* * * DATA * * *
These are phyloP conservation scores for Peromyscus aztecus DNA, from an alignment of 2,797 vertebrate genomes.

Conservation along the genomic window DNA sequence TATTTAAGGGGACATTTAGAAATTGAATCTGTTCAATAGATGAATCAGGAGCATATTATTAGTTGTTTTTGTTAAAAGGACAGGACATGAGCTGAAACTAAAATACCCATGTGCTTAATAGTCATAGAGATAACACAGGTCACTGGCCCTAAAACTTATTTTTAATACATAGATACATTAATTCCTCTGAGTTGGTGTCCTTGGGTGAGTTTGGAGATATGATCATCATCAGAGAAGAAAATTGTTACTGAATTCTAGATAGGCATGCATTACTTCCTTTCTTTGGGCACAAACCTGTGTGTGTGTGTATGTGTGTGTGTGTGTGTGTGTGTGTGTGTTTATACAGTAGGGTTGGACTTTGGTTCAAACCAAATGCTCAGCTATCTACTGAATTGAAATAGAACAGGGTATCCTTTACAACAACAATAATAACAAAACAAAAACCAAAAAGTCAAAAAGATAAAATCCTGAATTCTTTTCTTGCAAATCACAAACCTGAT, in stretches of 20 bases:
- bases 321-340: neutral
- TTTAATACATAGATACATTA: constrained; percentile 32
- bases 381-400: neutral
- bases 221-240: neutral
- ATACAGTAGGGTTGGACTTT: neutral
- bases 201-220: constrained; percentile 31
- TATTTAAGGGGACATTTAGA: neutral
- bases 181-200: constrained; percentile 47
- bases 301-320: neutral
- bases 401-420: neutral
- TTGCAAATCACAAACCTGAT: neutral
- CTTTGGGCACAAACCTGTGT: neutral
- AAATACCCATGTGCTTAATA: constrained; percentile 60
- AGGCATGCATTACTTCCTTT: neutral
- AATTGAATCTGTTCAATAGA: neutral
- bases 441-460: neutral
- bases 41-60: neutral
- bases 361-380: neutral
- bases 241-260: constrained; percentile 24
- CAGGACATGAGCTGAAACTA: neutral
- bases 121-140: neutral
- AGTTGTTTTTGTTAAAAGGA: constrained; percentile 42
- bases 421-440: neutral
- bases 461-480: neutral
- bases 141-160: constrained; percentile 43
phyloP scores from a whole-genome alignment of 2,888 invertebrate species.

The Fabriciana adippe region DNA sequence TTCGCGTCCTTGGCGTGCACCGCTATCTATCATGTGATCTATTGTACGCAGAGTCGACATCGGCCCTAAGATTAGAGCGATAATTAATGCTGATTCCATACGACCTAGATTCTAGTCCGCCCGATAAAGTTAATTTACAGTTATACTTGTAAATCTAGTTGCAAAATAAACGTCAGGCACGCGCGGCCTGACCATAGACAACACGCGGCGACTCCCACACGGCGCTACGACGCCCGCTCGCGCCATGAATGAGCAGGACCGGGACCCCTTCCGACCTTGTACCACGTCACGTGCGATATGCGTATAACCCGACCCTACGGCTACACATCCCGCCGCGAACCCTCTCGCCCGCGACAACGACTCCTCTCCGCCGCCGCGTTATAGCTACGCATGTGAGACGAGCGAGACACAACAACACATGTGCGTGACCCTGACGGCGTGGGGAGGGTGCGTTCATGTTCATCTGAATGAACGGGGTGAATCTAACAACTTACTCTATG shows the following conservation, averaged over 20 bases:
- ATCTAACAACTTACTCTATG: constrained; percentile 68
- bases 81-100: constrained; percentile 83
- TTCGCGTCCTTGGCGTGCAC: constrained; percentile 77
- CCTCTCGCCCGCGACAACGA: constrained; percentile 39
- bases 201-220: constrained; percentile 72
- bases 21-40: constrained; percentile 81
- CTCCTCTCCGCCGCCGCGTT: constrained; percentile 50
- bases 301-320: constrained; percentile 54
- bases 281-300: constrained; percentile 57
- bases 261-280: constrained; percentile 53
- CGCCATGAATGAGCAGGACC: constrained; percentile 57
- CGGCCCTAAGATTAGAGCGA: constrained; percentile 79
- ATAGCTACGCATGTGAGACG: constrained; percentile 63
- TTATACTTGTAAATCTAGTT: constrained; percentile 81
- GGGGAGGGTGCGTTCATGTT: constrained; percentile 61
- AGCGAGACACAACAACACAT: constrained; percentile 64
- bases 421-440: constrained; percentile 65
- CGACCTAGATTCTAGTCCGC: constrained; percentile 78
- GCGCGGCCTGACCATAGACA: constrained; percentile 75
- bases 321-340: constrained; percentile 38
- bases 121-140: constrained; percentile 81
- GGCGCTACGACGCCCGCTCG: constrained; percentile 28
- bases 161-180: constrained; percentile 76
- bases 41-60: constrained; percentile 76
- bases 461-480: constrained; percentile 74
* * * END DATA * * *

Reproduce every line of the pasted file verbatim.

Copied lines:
These are phyloP conservation scores for Peromyscus aztecus DNA, from an alignment of 2,797 vertebrate genomes.

Conservation along the genomic window DNA sequence TATTTAAGGGGACATTTAGAAATTGAATCTGTTCAATAGATGAATCAGGAGCATATTATTAGTTGTTTTTGTTAAAAGGACAGGACATGAGCTGAAACTAAAATACCCATGTGCTTAATAGTCATAGAGATAACACAGGTCACTGGCCCTAAAACTTATTTTTAATACATAGATACATTAATTCCTCTGAGTTGGTGTCCTTGGGTGAGTTTGGAGATATGATCATCATCAGAGAAGAAAATTGTTACTGAATTCTAGATAGGCATGCATTACTTCCTTTCTTTGGGCACAAACCTGTGTGTGTGTGTATGTGTGTGTGTGTGTGTGTGTGTGTGTGTTTATACAGTAGGGTTGGACTTTGGTTCAAACCAAATGCTCAGCTATCTACTGAATTGAAATAGAACAGGGTATCCTTTACAACAACAATAATAACAAAACAAAAACCAAAAAGTCAAAAAGATAAAATCCTGAATTCTTTTCTTGCAAATCACAAACCTGAT, in stretches of 20 bases:
- bases 321-340: neutral
- TTTAATACATAGATACATTA: constrained; percentile 32
- bases 381-400: neutral
- bases 221-240: neutral
- ATACAGTAGGGTTGGACTTT: neutral
- bases 201-220: constrained; percentile 31
- TATTTAAGGGGACATTTAGA: neutral
- bases 181-200: constrained; percentile 47
- bases 301-320: neutral
- bases 401-420: neutral
- TTGCAAATCACAAACCTGAT: neutral
- CTTTGGGCACAAACCTGTGT: neutral
- AAATACCCATGTGCTTAATA: constrained; percentile 60
- AGGCATGCATTACTTCCTTT: neutral
- AATTGAATCTGTTCAATAGA: neutral
- bases 441-460: neutral
- bases 41-60: neutral
- bases 361-380: neutral
- bases 241-260: constrained; percentile 24
- CAGGACATGAGCTGAAACTA: neutral
- bases 121-140: neutral
- AGTTGTTTTTGTTAAAAGGA: constrained; percentile 42
- bases 421-440: neutral
- bases 461-480: neutral
- bases 141-160: constrained; percentile 43
phyloP scores from a whole-genome alignment of 2,888 invertebrate species.

The Fabriciana adippe region DNA sequence TTCGCGTCCTTGGCGTGCACCGCTATCTATCATGTGATCTATTGTACGCAGAGTCGACATCGGCCCTAAGATTAGAGCGATAATTAATGCTGATTCCATACGACCTAGATTCTAGTCCGCCCGATAAAGTTAATTTACAGTTATACTTGTAAATCTAGTTGCAAAATAAACGTCAGGCACGCGCGGCCTGACCATAGACAACACGCGGCGACTCCCACACGGCGCTACGACGCCCGCTCGCGCCATGAATGAGCAGGACCGGGACCCCTTCCGACCTTGTACCACGTCACGTGCGATATGCGTATAACCCGACCCTACGGCTACACATCCCGCCGCGAACCCTCTCGCCCGCGACAACGACTCCTCTCCGCCGCCGCGTTATAGCTACGCATGTGAGACGAGCGAGACACAACAACACATGTGCGTGACCCTGACGGCGTGGGGAGGGTGCGTTCATGTTCATCTGAATGAACGGGGTGAATCTAACAACTTACTCTATG shows the following conservation, averaged over 20 bases:
- ATCTAACAACTTACTCTATG: constrained; percentile 68
- bases 81-100: constrained; percentile 83
- TTCGCGTCCTTGGCGTGCAC: constrained; percentile 77
- CCTCTCGCCCGCGACAACGA: constrained; percentile 39
- bases 201-220: constrained; percentile 72
- bases 21-40: constrained; percentile 81
- CTCCTCTCCGCCGCCGCGTT: constrained; percentile 50
- bases 301-320: constrained; percentile 54
- bases 281-300: constrained; percentile 57
- bases 261-280: constrained; percentile 53
- CGCCATGAATGAGCAGGACC: constrained; percentile 57
- CGGCCCTAAGATTAGAGCGA: constrained; percentile 79
- ATAGCTACGCATGTGAGACG: constrained; percentile 63
- TTATACTTGTAAATCTAGTT: constrained; percentile 81
- GGGGAGGGTGCGTTCATGTT: constrained; percentile 61
- AGCGAGACACAACAACACAT: constrained; percentile 64
- bases 421-440: constrained; percentile 65
- CGACCTAGATTCTAGTCCGC: constrained; percentile 78
- GCGCGGCCTGACCATAGACA: constrained; percentile 75
- bases 321-340: constrained; percentile 38
- bases 121-140: constrained; percentile 81
- GGCGCTACGACGCCCGCTCG: constrained; percentile 28
- bases 161-180: constrained; percentile 76
- bases 41-60: constrained; percentile 76
- bases 461-480: constrained; percentile 74